February and March are the months with the highest mortality rates among wild animals, according to James Eyring, assistant director of the Pace University Environmental Center in Pleasantville, N.Y.
Eyring says that as food and fat reserves run low, "Only the strongest will survive."He says there are four ways that animals adjust to winter - insulation, adaptation, hibernation and migration.
Deer, for example, grow a long coat of hair in autumn. Each strand is hollow, trapping a layer of air for warmth. Deer also sleep on the southern slopes of ridges to catch the sun's rays.
Ruffed grouse adapt to winter by growing appendages on their feet that serve as snowshoes. They sleep after flying head-first into a snowbank that acts as an insulator.
Honeybees adapt to winter inside a hive, eating honey and vibrating their wings to generate a steady temperature of about 80 degrees F. They winterize their hive by caulking it with beeswax, except for small fresh air exchanges.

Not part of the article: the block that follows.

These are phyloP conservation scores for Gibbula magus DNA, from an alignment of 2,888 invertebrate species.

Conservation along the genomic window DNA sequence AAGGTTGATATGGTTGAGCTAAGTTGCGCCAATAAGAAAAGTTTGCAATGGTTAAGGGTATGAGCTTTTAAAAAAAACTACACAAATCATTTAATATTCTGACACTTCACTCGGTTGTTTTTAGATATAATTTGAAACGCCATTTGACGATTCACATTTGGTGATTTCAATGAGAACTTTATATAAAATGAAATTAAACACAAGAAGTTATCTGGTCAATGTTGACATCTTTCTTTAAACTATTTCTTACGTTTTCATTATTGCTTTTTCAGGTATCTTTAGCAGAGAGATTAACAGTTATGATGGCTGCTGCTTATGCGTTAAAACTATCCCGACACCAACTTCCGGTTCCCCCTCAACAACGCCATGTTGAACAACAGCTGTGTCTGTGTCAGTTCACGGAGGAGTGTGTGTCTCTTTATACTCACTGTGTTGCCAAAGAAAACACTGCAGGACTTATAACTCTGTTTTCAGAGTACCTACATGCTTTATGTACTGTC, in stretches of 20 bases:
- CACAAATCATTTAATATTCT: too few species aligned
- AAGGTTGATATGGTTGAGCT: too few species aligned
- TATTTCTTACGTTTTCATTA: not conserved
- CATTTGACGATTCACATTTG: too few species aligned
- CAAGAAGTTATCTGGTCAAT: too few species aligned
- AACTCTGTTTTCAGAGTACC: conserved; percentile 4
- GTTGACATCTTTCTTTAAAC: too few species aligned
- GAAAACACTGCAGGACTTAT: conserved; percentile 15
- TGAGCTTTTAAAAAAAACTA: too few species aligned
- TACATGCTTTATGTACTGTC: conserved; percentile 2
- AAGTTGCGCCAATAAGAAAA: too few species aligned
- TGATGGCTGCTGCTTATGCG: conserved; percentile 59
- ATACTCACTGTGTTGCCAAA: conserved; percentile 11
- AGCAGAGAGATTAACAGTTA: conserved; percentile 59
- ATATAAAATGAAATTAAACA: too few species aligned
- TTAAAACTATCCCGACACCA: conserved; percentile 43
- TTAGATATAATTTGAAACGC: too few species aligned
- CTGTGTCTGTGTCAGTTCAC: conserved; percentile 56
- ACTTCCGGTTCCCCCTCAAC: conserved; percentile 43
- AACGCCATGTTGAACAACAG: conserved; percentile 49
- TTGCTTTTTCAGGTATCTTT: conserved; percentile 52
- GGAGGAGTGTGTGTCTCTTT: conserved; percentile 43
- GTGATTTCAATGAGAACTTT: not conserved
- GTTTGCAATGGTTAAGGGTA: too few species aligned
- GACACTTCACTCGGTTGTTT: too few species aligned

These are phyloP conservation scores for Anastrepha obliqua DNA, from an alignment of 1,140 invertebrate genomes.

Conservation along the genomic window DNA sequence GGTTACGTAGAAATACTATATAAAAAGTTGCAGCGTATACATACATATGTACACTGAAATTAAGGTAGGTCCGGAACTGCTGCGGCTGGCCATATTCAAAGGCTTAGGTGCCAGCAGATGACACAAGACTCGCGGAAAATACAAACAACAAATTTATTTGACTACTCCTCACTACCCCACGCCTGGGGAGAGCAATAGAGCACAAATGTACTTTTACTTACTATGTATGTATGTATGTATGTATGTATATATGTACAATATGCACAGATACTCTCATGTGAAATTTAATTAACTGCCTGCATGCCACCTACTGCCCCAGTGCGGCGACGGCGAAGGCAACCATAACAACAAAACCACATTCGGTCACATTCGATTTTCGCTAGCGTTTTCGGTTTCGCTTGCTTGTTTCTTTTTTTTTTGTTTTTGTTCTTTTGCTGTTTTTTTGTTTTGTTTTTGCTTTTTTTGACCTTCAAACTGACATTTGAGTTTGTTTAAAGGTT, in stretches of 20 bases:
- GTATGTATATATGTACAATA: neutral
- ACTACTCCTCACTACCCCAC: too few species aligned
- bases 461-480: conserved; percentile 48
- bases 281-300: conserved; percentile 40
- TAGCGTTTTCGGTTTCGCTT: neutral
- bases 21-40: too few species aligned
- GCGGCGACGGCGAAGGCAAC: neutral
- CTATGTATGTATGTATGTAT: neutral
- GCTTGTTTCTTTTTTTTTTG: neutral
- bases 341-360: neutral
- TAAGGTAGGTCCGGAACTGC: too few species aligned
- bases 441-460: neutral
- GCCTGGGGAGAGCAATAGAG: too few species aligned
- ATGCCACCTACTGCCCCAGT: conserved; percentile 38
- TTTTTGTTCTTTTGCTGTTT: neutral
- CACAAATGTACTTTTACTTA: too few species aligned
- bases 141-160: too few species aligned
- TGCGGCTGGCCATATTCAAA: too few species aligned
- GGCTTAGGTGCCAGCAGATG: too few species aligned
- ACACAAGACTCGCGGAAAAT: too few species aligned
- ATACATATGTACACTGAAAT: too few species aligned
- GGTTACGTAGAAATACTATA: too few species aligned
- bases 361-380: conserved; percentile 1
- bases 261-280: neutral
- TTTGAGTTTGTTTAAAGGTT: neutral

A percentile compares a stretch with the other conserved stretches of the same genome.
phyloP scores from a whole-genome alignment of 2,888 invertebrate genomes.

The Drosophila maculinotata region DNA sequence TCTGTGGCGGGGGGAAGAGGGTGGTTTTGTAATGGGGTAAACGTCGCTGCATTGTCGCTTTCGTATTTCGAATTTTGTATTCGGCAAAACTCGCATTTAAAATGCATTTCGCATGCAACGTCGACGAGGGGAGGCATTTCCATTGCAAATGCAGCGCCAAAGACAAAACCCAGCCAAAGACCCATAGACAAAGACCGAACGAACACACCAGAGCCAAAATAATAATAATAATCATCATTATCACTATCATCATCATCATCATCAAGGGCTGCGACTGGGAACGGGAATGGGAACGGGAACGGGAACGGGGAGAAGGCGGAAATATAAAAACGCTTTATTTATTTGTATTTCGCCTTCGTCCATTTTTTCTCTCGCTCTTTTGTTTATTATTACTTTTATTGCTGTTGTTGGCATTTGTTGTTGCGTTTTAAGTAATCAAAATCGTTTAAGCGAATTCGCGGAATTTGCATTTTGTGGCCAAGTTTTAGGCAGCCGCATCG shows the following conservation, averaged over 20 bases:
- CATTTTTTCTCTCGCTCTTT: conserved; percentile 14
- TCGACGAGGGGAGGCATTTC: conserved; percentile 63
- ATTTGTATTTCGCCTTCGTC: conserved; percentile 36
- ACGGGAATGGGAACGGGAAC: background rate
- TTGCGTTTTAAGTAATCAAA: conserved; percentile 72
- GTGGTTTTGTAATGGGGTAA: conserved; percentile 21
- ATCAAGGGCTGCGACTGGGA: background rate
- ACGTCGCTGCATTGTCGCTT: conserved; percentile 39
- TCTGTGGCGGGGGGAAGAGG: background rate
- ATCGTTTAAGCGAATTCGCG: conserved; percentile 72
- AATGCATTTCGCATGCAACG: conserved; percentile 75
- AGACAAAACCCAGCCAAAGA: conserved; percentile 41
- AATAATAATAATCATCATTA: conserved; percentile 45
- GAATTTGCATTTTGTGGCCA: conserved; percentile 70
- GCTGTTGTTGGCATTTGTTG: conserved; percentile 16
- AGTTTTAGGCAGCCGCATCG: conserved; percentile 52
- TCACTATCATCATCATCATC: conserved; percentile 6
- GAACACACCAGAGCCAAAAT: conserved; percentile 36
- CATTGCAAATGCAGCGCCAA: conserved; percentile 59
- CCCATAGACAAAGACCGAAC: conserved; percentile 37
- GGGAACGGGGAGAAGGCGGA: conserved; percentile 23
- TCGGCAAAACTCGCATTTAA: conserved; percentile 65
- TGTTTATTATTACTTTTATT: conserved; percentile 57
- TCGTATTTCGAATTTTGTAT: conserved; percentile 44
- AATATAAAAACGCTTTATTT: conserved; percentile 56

"If there are three or four days of warm winter weather, the bees will have a cleansing flight where they leave the hive to release their excretions and remove any dead bees," Eyring says.
Hibernating slows the animals' body functions. Not only do fur-bearing animals hibernate, but so do reptiles. Eyring says snakes and land turtles spend the winter below the frost line where their body temperatures lower to about 45 degrees F. Water turtles winter at the bottom of a pond, breathing through an anal vent.
"This water circulates through the turtle's intestines where oxygen is absorbed, similar to a primitive gill," says Eyring.
Many species of birds and fish survive the winter by migrating to warmer environs.
Animals who must weather harsh winters, such as grouse, rabbits and deer, eat tree buds and drink sap for the sugar and carbohydrates needed to produce fat.